The case of Hirst v. United Kingdom (No. 2) examines the issue of prisoner disenfranchisement in the context of the European Court of Human Rights. The Court in this case treats the right to vote, even for prisoners, as a fundamental right that deserves the highest degree of protection in democratic societies.
    This paper explains why the case of Hirst (No. 2) is an important marks an implicit shift in voting rights jurisprudence. The European Court of Human Rights established in this case that it would examine every instance of prisoner disenfranchisement with a heightened scrutiny reserved for the most fundamental of rights. This is in sharp contrast to American courts which have typically deferred to the states’ police power and explicit right under the Fourteenth Amendment to limit the right to vote of individuals convicted of crimes.
    By requiring member states to exercise restrictions on the right to vote proportionately, the European Court of Human Rights has set forth a new way of viewing voting rights that will certainly effect all European countries and will likely have an effect in the United States as well.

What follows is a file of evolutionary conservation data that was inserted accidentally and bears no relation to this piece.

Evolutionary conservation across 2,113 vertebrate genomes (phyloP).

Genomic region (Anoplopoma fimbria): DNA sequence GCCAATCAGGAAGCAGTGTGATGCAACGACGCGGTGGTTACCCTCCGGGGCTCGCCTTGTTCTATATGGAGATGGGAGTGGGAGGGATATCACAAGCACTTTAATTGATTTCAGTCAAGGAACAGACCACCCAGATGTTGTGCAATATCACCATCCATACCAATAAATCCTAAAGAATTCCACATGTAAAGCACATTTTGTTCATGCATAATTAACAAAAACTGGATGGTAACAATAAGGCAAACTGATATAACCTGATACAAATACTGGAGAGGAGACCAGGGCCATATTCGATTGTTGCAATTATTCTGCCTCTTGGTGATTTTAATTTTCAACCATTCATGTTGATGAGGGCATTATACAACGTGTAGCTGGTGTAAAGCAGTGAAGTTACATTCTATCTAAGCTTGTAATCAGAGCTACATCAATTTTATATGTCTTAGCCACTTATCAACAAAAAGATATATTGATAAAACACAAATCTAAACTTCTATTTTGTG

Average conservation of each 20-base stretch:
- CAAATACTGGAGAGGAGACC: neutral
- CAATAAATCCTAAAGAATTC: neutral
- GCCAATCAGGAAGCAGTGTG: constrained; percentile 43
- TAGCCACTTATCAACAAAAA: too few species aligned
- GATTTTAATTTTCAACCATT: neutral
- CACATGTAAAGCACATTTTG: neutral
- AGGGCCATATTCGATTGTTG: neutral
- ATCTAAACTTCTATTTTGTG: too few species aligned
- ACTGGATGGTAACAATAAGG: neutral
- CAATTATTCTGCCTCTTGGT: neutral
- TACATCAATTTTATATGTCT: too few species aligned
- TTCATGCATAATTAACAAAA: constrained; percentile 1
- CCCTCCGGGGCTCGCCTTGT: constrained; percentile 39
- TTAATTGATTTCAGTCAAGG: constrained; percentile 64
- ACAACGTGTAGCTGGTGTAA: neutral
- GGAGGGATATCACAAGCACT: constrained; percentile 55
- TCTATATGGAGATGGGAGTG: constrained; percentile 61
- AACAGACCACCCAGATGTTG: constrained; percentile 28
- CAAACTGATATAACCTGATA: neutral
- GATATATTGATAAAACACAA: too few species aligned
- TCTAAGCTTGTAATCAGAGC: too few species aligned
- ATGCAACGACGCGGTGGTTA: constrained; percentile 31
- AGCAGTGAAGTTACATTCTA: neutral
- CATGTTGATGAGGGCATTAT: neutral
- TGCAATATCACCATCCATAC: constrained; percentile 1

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Three Judge Court Moves Quickly to Establish Remedy for VRA Violation in the Texas Case

Here is the order, inviting the parties to submit remedial proposals, including maps and briefs in support of the proposals (presumably debating issues of the timing of the remedy as well, given that the primaries have already taken place). Oral argument will take place on August 3.
Remember that in 1996 a three-judge court threw out the results of already-held primaries on grounds there was an unconstitutional racial gerrymander found by the Supreme Court. If I recall correctly, the three-judge court held the primary the same day as the general election with runoffs in December. (My memory may be faulty on this.)
UPDATE: Richard Winger writes: